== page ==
Brussels attacks: DNA links suspect with Paris attacks

US Secretary of State John Kerry with Belgian Premier Charles Michel. Picture: AFP/Getty Images
US Secretary of State John Kerry with Belgian Premier Charles Michel. Picture: AFP/Getty Images
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DNA analysis has confirmed that one of the suicide bombers at Brussels Airport was also the suspected bombmaker behind the Paris attacks.

Najim Laachraoui’s DNA was found on a suicide vest and bomb used in the November 13 attacks in Paris that killed 130 people.

Thirty-one people were killed and 270 wounded in Tuesday’s bombing attacks at the airport and on a subway train in Belgium’s capital.

The news came as three people were arrested in Brussels in connection with the attacks.

Police shot two of them in the legs, including one who was carrying a suspicious bag while accompanied by a young girl.

Gunfire and two explosions rang out in the Schaerbeek district, the same area where police had earlier found explosives and bomb-making material in an apartment used by the suicide attackers.

The Foreign Office has also confirmed that David Dixon, 50, who was from Nottingham but lived in Brussels with his partner and young son, died in the attacks.

His family said it was “the most terrible news”.

Mr Dixon had contacted his family after the airport blasts but was missing after the later Metro station blast.

The UK government said seven Britons had been injured in Tuesday’s attacks. Three were still being treated in hospital, the Foreign Office said.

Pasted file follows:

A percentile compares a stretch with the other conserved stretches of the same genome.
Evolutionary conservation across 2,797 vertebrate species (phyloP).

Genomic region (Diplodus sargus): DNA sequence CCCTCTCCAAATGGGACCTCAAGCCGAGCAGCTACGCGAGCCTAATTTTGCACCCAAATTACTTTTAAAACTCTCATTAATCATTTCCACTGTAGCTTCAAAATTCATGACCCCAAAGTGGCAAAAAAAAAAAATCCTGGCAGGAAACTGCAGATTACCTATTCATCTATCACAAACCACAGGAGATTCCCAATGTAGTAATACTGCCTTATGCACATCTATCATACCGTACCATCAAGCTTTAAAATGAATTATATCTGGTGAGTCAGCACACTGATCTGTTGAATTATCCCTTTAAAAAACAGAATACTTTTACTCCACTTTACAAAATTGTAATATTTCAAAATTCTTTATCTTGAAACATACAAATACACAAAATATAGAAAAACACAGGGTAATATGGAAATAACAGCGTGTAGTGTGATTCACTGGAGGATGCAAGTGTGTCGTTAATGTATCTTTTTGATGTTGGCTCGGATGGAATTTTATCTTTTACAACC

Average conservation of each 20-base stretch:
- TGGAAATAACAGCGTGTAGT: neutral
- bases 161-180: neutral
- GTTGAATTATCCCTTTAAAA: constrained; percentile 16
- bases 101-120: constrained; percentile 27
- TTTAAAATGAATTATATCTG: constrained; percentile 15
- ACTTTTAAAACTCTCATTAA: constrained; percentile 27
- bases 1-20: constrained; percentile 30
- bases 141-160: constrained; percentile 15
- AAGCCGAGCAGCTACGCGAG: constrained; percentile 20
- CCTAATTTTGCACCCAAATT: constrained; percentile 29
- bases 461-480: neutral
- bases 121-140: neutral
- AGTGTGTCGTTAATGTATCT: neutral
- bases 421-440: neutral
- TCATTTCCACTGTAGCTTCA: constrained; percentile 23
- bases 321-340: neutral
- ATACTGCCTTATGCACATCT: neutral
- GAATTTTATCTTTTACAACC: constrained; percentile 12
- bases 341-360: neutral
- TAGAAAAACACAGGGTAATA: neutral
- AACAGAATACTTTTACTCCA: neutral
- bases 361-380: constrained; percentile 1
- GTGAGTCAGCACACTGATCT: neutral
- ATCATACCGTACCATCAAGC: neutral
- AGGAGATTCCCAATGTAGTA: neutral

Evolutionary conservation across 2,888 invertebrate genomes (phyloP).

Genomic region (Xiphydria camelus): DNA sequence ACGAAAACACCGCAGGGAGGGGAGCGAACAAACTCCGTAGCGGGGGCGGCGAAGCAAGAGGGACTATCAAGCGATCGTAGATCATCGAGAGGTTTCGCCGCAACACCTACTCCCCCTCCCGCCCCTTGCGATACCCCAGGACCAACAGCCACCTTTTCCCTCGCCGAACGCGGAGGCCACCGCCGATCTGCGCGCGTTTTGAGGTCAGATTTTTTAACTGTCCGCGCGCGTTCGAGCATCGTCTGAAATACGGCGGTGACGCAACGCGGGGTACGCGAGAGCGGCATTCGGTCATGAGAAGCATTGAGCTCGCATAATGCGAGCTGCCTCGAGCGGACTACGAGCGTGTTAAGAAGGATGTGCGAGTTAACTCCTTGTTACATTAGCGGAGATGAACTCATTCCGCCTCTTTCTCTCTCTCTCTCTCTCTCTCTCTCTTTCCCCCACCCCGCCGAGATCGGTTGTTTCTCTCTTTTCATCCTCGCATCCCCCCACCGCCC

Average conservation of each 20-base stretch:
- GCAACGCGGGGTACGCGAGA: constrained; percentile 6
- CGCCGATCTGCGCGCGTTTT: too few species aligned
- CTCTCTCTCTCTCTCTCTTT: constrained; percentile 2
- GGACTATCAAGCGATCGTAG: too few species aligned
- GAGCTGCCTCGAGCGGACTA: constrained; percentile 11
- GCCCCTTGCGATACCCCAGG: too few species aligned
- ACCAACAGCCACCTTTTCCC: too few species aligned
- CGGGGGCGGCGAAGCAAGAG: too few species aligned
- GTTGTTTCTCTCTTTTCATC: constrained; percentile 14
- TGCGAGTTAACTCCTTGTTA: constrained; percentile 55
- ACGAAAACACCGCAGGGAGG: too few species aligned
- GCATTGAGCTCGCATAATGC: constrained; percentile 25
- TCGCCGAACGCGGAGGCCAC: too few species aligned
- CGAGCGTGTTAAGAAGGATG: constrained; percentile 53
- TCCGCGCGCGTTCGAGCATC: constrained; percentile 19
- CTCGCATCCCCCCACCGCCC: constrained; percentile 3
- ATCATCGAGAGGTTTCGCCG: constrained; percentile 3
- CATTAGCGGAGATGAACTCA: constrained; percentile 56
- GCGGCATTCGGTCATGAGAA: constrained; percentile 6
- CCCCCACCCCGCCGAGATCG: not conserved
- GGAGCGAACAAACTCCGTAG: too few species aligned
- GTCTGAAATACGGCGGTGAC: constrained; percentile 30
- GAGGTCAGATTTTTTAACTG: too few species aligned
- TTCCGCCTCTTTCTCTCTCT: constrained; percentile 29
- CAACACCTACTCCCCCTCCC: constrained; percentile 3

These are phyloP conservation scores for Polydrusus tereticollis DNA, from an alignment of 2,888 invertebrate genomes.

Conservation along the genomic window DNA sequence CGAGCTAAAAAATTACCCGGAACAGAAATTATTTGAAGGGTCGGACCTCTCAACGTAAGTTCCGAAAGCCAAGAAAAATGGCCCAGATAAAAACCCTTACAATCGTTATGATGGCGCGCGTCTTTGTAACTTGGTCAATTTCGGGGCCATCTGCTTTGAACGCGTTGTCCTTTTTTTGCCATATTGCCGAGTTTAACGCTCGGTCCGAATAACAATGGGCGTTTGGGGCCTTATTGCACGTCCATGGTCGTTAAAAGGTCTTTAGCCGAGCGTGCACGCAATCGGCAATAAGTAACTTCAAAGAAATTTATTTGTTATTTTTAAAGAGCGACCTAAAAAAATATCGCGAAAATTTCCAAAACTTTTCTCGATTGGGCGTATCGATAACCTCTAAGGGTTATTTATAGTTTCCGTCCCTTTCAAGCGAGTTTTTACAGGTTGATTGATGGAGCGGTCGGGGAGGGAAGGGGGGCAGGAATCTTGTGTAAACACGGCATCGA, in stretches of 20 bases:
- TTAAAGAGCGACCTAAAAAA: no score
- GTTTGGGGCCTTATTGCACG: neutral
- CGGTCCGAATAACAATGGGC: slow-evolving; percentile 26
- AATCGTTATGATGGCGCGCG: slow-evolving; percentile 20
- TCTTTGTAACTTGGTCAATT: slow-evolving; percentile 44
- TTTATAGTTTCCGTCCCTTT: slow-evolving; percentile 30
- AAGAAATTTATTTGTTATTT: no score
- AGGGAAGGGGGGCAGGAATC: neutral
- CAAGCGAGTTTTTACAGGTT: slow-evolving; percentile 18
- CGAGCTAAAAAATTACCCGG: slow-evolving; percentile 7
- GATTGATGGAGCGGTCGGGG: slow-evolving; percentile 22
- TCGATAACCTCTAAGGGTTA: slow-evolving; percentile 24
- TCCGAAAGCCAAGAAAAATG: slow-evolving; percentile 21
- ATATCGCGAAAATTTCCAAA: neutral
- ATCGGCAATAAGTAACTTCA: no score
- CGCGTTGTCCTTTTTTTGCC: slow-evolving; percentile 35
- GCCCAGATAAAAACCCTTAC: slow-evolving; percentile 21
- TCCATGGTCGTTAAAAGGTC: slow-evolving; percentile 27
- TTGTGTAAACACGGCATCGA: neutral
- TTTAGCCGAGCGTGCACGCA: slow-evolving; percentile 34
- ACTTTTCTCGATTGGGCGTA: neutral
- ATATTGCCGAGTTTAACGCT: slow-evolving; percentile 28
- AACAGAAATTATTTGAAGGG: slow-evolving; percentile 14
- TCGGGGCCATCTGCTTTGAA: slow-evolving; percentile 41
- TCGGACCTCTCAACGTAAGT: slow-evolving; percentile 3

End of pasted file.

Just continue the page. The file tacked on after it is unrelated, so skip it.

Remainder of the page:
In a statement, Mr Dixon’s family said: “At this most painful time our family would gratefully appreciate it if we could be left alone to grieve in private.”

A statement from the UK Foreign Office said: “We can confirm David Dixon lost his life in the attacks which took place in Brussels on Tuesday 22 March 2016.Our thoughts are with his family at this difficult time and our embassy staff are continuing to support them.”

Mr Dixon had lived in Brussels for about ten years with his partner, Charlotte Sutcliffe.

Meanwhile the death of senior IS second-in-command Haji Imam has been hailed by Foreign Secretary Philip Hammond as bringing the defeat of the group, also known as Isil and Daesh, “another step closer”.

US forces killed the group’s finance minister this week.

“We are systematically eliminating Isil’s cabinet,” US defence secretary Ash Carter said.

Whether he was killed in Syria or Iraq was not confirmed.

Mr Hammond said on Twitter: “Another step closer to defeating #Daesh with the death of Haji Imam.”